The new eCTD process is a big improvement, she adds.  “I understand the position sponsors and small companies are in and I know this change can be challenging,” she says.  “But the reviewers love the eCTD format.  It’s absolutely a more efficient way to work.  Getting the data sets in this way will improve the process enormously because reviewers won’t have to hunt down what they need, consuming lots of time.  All the necessary information is at a reviewer’s fingertips.”

The FDA hasn’t yet published its validation checks document, Ventura says, but this document should be available shortly.  “The validation checks document spells out exactly what our software validates,” she says.  “If you file over the Gateway, the plan is that you’ll get a report back right away that tells you whether you’ve achieved a high, medium or low validation grade.  This will save time for you in the validation process.”

She also stresses that it’s important for sponsors and applicants to be aware of the June 2007 Guidance for Industry entitled “Providing Regulatory Submissions in Electronic Format — Receipt Date (http://www.fda.gov/cder/guidance/7627dft.htm). 

“This draft guidance clarifies how CDER will help sponsors rectify technical issues that might exist in your incoming submission,” she says.  “The sponsor won’t receive a Refuse To File because of a strictly technical problem.  This is significant because you’ll have an opportunity to correct the problem and re-submit without a penalty.  You could lose a few days while you correct your problem, but you won’t have to deal with an RTF.”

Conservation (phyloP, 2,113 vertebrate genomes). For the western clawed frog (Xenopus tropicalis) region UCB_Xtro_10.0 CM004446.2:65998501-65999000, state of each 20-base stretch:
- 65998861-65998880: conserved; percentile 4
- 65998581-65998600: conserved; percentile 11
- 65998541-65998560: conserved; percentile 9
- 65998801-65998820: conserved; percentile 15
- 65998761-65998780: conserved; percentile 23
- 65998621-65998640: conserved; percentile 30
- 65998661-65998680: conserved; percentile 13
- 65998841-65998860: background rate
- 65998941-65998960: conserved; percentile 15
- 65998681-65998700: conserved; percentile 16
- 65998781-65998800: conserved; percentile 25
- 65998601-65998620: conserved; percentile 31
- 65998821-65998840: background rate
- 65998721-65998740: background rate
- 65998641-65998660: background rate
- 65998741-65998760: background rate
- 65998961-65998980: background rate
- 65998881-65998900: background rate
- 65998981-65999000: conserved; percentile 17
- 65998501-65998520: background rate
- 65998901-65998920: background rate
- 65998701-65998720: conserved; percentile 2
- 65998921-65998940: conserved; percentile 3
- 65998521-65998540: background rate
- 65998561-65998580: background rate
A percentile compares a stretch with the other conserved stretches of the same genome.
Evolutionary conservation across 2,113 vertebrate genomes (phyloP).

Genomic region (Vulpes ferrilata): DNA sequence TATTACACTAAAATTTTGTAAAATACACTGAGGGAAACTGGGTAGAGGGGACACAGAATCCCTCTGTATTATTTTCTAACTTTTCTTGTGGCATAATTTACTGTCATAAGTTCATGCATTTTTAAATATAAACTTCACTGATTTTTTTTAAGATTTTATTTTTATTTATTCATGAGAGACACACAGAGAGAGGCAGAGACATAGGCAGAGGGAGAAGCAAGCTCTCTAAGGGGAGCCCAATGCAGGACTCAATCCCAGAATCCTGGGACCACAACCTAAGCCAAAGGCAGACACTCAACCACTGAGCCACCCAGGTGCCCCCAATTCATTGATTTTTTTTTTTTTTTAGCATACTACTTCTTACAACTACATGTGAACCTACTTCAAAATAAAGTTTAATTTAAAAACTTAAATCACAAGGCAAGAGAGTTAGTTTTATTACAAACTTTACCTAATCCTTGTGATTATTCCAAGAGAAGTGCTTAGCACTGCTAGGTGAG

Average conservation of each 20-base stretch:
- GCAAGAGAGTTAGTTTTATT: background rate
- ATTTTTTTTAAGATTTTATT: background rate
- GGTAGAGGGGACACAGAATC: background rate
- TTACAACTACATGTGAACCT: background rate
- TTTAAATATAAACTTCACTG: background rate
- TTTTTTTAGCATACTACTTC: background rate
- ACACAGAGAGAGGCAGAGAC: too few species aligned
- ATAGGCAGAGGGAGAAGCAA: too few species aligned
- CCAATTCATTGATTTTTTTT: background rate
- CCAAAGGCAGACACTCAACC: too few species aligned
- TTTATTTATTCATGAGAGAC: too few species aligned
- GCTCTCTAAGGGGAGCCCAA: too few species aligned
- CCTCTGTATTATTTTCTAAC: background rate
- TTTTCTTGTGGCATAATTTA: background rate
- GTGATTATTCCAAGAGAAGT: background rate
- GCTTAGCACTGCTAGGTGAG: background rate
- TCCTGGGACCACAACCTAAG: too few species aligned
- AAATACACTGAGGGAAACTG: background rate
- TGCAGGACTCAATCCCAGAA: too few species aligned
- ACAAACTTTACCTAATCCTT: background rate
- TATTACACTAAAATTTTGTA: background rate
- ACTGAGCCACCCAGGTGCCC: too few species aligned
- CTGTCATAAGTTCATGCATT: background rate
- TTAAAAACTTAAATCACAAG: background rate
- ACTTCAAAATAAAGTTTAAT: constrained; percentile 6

To ensure the success of your first eCTD, Ventura advises taking advantage of FDA’s offer to help.  For general questions, ask your project manager within FDA or email the CDER ESUB group directly at  esub@fda.hhs.gov for specific technical concerns.

More information will also be available at the 21st Annual DIA Conference for Electronic Document Management, slated for February 5-8 in Philadelphia.  “CDER will be on hand for a half-day workshop on preparing eCTDs for beginners,” Ventura says.  “The workshop will provide all the basics needed to get started on your first eCTD. “

Read more about eCTD submissions:


FDA Links

  • eCTD Backbone File Specification for Module 1
    Full Article

  • eCTD Backbone File Specification for Modules 2 through 5
    Full Article

  • Final Guidance for Industry: Providing Regulatory Submissions in Electronic Format--Human Pharmaceutical Applications and Related Submissions Using the eCTD Specifications.
    Full Article

  • Visit CDER's eCTD Page
    Full Article

  • Submit Electronically via the Gateway
    Full Article

Additional Links

  • ?Creating eCTD Applications? Journal of Generic Medicines (2006) 3, 140?146
    Full Article